School Resource Officers (SROs) say they now are encountering more kids slipping dangerous drugs into hookahs, hookah pens and e-cigarettes than ever before in Hillsborough County.
More resources on talking to your kids about dabs and other illegal substances
"We're trying to keep on top of them, but it is just challenging," said School Resource Officer Raymond Rembert.
In fact, at his school, Rembert says using hookahs has become a game for some students. They've created a contest, or a sort of competition among those who smoke.
"They try and see who makes the most smoke," he said.
Now, Rembert is confiscating what he says students are calling dabs: hot, concentrated doses of THC. (The high from marijuana comes primarily from THC.)
He says students are melting the illegal substances into hookahs and smoking them on school grounds. Rembert said many parents would never recognize dabs for what they are, and he says kids are hiding them.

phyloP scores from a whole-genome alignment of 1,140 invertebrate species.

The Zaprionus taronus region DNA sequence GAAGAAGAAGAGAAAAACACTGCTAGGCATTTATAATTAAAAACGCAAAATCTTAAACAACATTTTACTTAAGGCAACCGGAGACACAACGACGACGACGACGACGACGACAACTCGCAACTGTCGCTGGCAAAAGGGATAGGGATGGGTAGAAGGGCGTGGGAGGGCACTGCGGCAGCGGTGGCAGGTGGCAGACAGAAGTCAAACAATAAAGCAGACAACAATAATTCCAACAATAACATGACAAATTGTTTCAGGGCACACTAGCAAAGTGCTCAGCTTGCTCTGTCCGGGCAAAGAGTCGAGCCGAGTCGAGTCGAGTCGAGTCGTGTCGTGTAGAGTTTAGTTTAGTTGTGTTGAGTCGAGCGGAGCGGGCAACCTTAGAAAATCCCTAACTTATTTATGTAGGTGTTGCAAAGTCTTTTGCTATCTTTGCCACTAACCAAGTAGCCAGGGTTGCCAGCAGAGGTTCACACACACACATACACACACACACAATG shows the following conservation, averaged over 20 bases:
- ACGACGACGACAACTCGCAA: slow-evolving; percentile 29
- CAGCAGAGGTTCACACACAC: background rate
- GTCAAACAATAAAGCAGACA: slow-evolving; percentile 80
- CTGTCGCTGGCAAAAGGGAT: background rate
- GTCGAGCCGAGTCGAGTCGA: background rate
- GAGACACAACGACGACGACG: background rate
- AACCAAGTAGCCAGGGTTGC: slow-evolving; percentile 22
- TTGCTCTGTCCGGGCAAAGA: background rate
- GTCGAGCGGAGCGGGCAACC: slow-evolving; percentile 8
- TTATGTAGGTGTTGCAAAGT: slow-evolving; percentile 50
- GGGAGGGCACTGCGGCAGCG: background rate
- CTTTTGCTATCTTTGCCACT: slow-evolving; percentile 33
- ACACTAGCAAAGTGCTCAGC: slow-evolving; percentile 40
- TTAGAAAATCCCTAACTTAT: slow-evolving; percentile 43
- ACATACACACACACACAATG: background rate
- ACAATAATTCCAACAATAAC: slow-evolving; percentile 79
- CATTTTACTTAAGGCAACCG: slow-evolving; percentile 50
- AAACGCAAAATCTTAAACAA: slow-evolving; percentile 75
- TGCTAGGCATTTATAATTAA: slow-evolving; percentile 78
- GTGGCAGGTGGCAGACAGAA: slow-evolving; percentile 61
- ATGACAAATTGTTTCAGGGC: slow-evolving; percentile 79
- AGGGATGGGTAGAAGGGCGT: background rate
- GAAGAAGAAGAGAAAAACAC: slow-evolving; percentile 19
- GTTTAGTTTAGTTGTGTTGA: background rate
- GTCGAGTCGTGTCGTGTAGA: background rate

"The way the kids talk to each other, the apps that they have and the texting, and you know, it's hard for us to keep up," Rembert said.
Monday, school resource officers from across Hillsborough County gathered to get critical information needed on how to fight this threat in their own Hillsborough County Schools.
Anti-drug advocates say some of the worst problems come from advertisers who give kids messages that things like hookahs and e-cigs are nearly always safe.
"They are a lot of myths in the information that they're getting," said Gary White of the Hillsborough County Anti Drug Alliance.
Outpatient rehab centers were also on site to help SROs connect kids with drug treatment options.
"It's so much harder to treat people later. It's important to get it as early as possible," said Sonya Bufe of Phoenix House, an addiction treatment nonprofit.
Rembert says parents shouldn't be afraid to talk about so-called "safe" drugs like e-cigarettes.
"We want to make sure that they're safe and to do the right thing," he said.